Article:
Code snippet: easy lexicographical ordering

The C++ standard library provides the std::lexicographical_compare function which takes two iterator ranges and returns a boolean, indicating which of the ranges is smaller. But what if we have a data structure like this:

struct foo
{
  int a;
  std::string b;
  char c;

  bool operator<(foo const &) const;
};

for which we want to write an operator< which does a lexicographical comparison of a, b and c. We end up with the following:

bool foo::operator<(foo const &r) const
{
  if (a < r.a)
    return true;
  if (r.a < a)
    return false;
  if (b < r.b)
    return true;
  if (r.b < b)
    return false;
  return c < r.c;
}

In case you’re wondering, I’m assuming we work on types which only have an operator<, which is why I cannot use operator> and operator!=.

Now, this is tedious to write and error prone. And it can be solved more elegantly. You might know that std::pair has an operator< which does lexicographical comparison. So I checked if boost::tuple has this feature, too. As it turns out, it does! So the above code can be reduced to:

bool foo::operator<(foo const &r) const
{
  return boost::make_tuple(a,b,c) < boost::make_tuple(r.a,r.b,r.c);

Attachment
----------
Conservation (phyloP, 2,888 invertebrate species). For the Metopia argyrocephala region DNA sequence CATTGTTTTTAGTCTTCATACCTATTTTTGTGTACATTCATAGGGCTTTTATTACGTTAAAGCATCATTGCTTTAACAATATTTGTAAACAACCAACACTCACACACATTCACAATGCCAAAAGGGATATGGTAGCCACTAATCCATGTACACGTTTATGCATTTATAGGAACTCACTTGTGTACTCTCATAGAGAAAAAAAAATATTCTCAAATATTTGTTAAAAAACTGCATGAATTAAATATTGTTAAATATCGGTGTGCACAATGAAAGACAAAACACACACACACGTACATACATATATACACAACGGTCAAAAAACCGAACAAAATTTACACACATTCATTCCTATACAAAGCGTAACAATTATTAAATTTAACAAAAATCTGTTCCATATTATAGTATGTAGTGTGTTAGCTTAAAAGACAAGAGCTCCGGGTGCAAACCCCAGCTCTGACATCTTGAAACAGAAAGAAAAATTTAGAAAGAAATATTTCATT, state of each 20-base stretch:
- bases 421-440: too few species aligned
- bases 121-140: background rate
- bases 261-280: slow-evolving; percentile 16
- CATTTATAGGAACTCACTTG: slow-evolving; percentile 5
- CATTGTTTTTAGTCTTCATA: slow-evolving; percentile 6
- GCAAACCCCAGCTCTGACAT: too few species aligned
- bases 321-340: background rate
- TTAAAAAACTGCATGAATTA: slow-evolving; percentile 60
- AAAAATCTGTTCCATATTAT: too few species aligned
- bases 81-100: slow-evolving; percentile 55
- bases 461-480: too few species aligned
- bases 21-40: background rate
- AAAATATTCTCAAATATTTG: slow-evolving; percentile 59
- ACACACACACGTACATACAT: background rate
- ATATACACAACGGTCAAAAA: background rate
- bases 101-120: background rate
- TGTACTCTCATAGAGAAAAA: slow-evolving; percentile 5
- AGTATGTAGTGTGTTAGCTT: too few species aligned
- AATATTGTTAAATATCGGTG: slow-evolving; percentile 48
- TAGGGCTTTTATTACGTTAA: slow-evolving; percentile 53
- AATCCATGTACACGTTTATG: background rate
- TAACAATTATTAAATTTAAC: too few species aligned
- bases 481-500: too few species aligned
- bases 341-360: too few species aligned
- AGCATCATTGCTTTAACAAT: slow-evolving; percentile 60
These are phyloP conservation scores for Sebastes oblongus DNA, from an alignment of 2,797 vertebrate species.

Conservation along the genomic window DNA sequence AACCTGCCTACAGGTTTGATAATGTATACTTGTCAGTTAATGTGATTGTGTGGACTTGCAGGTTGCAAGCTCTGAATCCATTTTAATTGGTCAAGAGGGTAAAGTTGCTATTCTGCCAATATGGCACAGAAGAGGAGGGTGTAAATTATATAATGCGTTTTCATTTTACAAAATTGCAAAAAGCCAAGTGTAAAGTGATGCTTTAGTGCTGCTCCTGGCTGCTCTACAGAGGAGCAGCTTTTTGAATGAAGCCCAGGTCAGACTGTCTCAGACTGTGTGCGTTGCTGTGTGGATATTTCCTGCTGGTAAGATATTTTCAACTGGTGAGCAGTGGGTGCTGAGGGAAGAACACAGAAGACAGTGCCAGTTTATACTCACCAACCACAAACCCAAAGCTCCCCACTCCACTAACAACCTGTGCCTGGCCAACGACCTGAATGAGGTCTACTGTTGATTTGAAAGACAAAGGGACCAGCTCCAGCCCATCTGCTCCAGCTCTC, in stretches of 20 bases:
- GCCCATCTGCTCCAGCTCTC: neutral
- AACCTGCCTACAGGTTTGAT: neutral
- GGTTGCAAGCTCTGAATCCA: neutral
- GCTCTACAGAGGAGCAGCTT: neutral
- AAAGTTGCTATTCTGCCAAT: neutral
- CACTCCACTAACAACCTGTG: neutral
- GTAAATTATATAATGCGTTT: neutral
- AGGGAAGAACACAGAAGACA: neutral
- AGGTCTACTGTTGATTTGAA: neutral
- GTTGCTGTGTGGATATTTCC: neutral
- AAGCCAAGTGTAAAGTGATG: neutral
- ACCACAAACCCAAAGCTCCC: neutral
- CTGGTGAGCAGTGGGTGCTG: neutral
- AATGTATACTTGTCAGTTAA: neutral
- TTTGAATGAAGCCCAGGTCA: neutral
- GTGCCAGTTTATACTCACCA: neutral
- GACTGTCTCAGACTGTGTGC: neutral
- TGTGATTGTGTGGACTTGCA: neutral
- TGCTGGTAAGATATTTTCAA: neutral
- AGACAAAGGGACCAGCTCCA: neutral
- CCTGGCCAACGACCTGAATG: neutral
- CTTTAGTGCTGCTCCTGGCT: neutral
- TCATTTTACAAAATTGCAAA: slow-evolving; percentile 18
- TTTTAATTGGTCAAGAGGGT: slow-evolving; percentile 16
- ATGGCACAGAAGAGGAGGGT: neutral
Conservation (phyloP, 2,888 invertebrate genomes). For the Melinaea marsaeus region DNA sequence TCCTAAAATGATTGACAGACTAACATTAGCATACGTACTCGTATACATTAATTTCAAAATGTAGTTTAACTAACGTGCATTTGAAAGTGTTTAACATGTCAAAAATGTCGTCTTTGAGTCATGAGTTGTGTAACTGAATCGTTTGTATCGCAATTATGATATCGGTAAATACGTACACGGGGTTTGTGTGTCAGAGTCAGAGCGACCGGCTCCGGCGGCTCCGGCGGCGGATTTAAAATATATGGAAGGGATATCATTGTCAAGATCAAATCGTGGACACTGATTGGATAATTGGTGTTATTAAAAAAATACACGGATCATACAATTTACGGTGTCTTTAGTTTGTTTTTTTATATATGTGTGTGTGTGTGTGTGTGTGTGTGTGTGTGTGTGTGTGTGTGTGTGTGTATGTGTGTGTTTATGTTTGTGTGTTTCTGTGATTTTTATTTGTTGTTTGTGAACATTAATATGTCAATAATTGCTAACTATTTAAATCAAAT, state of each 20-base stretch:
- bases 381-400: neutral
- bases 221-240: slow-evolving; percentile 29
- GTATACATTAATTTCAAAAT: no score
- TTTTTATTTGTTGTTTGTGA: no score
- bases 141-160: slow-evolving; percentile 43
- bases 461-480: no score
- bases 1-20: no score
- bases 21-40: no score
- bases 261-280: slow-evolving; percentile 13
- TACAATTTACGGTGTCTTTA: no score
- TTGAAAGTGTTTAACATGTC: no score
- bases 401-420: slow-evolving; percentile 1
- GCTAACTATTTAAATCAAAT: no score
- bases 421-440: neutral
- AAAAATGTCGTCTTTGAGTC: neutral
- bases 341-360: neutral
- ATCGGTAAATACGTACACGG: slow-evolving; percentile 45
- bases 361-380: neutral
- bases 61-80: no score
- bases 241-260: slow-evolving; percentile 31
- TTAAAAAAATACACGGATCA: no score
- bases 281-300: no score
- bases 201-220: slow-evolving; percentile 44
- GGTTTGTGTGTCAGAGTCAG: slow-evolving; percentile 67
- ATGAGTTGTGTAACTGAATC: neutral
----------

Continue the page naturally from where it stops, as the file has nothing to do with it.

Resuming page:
}

Note that you need the tuple/tuple_comparison.hpp header for this to work. I checked the latest C++0x draft and it confirms that this feature is ported to C++0x, too. And if you’re lucky, all of the tuple stuff in the above code will be optimized away, so the handwritten code from above is left.

Advertisements
This entry was posted in Uncategorized and tagged , , , , . Bookmark the permalink.

Leave a Reply

Fill in your details below or click an icon to log in:

WordPress.com Logo

You are commenting using your WordPress.com account. Log Out / Change )

Twitter picture

You are commenting using your Twitter account. Log Out / Change )

Facebook photo

You are commenting using your Facebook account. Log Out / Change )

Google+ photo

You are commenting using your Google+ account. Log Out / Change )

Connecting to %s